Why are the Dead Sea Scrolls important?
The Dead Sea Scrolls are a large number of manuscripts which have been
found in a series of caves in the general area site of the ruins of the
desert community of Qumran. Qumran was a settlement in the steep and arid
hills at the Northwest end of the Dead Sea. Although there is some
argument from scholars, most believe that Qumran was a community of
Essenes, an ascetic sect of Jews who were waiting for the Messiah and who
had rejected the priesthood in Jerusalem. It is believed that at least
partly due to the upheavals at the time of the destruction of Jerusalem in
AD 70, these manuscripts were carried to a number of caves in the general
area of Qumran and eventually abandoned there.
The “scrolls” are a number of complete scrolls as well as many fragments
and even some manuscripts on copper and other materials. They contain many
of the writings of the Essenes and other Jewish sects, including a number
of apocalyptic and theological treatises. Most significantly for
Christians, the scrolls include a large number of fragments and even some
complete scrolls of Old Testament. This is very significant because before
the discovery of the Dead Sea Scrolls, the oldest known manuscripts of the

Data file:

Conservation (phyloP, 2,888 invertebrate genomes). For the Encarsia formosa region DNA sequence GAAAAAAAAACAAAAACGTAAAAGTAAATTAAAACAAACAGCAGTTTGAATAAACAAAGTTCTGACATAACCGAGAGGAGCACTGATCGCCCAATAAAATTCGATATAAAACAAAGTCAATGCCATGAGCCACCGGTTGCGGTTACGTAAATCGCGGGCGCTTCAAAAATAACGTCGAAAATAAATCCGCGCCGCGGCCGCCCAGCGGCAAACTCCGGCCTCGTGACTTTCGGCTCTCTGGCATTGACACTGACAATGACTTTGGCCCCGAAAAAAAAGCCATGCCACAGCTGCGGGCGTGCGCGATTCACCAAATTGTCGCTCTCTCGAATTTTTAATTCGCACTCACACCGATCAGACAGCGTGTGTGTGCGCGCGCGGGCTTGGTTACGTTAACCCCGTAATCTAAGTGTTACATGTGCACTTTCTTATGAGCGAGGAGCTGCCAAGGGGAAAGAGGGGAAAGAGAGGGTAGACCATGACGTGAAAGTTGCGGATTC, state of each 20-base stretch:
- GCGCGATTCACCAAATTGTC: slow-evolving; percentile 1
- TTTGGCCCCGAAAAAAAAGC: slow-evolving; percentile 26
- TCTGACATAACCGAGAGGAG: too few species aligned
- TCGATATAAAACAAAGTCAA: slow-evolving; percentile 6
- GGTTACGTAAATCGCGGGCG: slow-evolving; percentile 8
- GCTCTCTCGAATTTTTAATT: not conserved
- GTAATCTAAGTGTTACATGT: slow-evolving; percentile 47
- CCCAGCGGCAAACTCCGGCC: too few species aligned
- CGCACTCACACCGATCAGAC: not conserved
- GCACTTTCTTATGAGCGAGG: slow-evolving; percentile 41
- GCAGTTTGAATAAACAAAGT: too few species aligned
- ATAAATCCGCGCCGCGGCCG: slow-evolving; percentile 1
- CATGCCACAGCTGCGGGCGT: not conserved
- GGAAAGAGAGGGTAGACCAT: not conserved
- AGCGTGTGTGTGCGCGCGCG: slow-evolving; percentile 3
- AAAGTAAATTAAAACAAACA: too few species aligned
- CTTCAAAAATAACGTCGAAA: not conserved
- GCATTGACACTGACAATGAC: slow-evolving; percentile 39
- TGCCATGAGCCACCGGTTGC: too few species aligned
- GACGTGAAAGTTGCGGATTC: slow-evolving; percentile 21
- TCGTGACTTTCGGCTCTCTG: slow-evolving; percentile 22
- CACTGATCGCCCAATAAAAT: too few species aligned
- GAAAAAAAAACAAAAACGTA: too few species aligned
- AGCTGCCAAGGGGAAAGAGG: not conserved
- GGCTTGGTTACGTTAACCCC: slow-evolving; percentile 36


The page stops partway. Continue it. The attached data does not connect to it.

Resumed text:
Old Testament in Hebrew were from AD 900 and later. The oldest complete
manuscript was the Leningrad Old Testament manuscript form the eleventh
The Dead Sea Scrolls are manuscripts from about 250BC to around AD 50.
This moves the oldest manuscripts of the Old Testament back over one
thousand years, spanning as much as two-thirds of the time from when some
of the books were written and the oldest previous available manuscript.
In general, the Dead Sea Scrolls are very similar to the Masoretic Text,
which is the oldest previously available text. In most cases in which they
differ from the Masoretic Text, they bear similarity to the Septuagint, a
Greek translation of the Old Testament which was done in the third and
second centuries BC.
The significance of the Dead Sea Scrolls is that they provide strong
support for the belief that our present text of the Hebrew Old Testament
is very similar to the original writings, giving us even greater
confidence that we have the very words of God. For further reading go to
the article A Remarkable Collection in the article section of the web site.
John Oakes, PhD